If you remember anything from the history lesson, it should be that there are scary-sounding chemicals in your fridge that are harmful to you and to the earth as a whole, so act quickly and decisively if you think there’s a leak. The HPA has a good checklist for what to do in the case of refrigerant leakageIt’s a tenants job to keep an eye out, and a landlord’s job to act quickly in fixing the situation before anyone gets hurt.

As a renter, and really anyone who eats food and uses a fridge, it’s also important to make sure your fridge is at the proper temperature. Your fridge should be between 35-38 degrees Fahrenheit and the food in it should be below 40 degrees F, otherwise it’s vulnerable to microbial infections, some of which can even kill you. Be especially careful of your raw meats, poultry in particular, eggs and dairy products.

Even at proper temperature your fridge won’t keep things forever so pay attention to what’s in there and get rid of it when it’s old. Keep a sharpie nearby and put dates on stuff you open so you don’t have to gamble with the old sniff-and-guess. Also, remember to check behind the pickle jar for that takeout box of chinese food that you got three months ago. Trust us, it’s not still good.

You should also unplug and deep clean every couple of months too, and freezers should be de-iced and cleaned at the same time in order to keep everything running properly and to prevent mold and rot. Here’s a way to judge: if you don’t feel comfortable licking the interior of your fridge, that probably means it’s too dirty to store food in. Keep it clean people, and if it’s not then you’d better go out and catch it. Or something.

Do you have rental questions of your own? Comments? Concerns? Love letters? Hate mail? Get at us:


This week on the Hometown Rant, we’re talking lingerers. You know–boyfriends, girlfriends, and the occasional space-cadet friend with dreadlocks who’s just passin’ through, man. Entertaining guests at your house, apartment or loft is a normal, healthy way to build relationships, but at a certain point lines must be drawn, or renters and landlords alike are going to have a bad time.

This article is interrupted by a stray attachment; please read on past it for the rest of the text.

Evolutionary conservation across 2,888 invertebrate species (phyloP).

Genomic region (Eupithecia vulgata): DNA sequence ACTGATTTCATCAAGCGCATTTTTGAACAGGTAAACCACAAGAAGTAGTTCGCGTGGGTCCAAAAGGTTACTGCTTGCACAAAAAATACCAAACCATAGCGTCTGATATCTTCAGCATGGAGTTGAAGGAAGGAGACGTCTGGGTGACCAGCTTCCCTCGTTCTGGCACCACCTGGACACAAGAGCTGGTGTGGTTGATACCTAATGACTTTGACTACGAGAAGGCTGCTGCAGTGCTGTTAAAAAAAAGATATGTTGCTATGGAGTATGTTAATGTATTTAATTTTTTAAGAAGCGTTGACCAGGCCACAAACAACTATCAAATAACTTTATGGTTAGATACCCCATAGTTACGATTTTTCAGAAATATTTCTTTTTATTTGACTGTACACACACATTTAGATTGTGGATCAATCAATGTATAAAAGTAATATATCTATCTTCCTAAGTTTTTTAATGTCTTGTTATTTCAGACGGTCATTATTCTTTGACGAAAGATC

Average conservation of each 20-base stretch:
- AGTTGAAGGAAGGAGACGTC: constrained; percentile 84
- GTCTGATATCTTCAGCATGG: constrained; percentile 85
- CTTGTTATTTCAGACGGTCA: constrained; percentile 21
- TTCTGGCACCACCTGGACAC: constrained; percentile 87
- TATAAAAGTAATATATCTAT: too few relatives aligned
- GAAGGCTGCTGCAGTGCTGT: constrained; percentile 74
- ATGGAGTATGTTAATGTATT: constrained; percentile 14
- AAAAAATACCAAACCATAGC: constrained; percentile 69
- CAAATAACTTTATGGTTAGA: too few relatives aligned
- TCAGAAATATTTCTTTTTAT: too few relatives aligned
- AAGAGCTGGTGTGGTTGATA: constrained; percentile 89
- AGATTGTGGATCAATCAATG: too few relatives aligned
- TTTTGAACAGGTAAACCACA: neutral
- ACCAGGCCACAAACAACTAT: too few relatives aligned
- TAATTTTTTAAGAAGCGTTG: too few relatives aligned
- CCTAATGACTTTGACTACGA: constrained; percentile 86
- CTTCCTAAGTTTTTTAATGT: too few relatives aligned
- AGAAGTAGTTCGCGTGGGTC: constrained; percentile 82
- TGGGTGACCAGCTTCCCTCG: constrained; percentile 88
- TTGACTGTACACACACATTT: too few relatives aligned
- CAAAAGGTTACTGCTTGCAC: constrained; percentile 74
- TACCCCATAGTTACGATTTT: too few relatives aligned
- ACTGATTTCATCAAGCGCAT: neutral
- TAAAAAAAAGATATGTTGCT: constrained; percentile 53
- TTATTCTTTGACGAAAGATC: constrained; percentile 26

When putting a property up for rent, landlords have a responsibility to rent to the correct (and legal) number of people for the house or apartment. Especially near colleges, it’s common practice to turn that study, garage, or  that Harry Potter closet under the stairs into another bedroom to cheapen rent, but having too many people living in the same house can be problematic and even downright dangerous. Overcrowding a house is often against fire safety codes, and if anything does go wrong, you as the landlord might find yourself liable, even if you don’t think you should be.

Likewise, renters who are trying to cram in a few extra bodies without the knowledge or consent of the property manager should expect trouble. Even if you don’t get caught and evicted, do you really want three hairy dudes living in your closet and hogging the shower every morning when you need to go to work? Even if they’re totally down to chip in for rent, dude, it’s probably not worth the dimebag or hand-blown glass marble they’ll try to pay you with at the end of the month. Find yourself some roommates who don’t list their previous occupation as following Phish around on tour.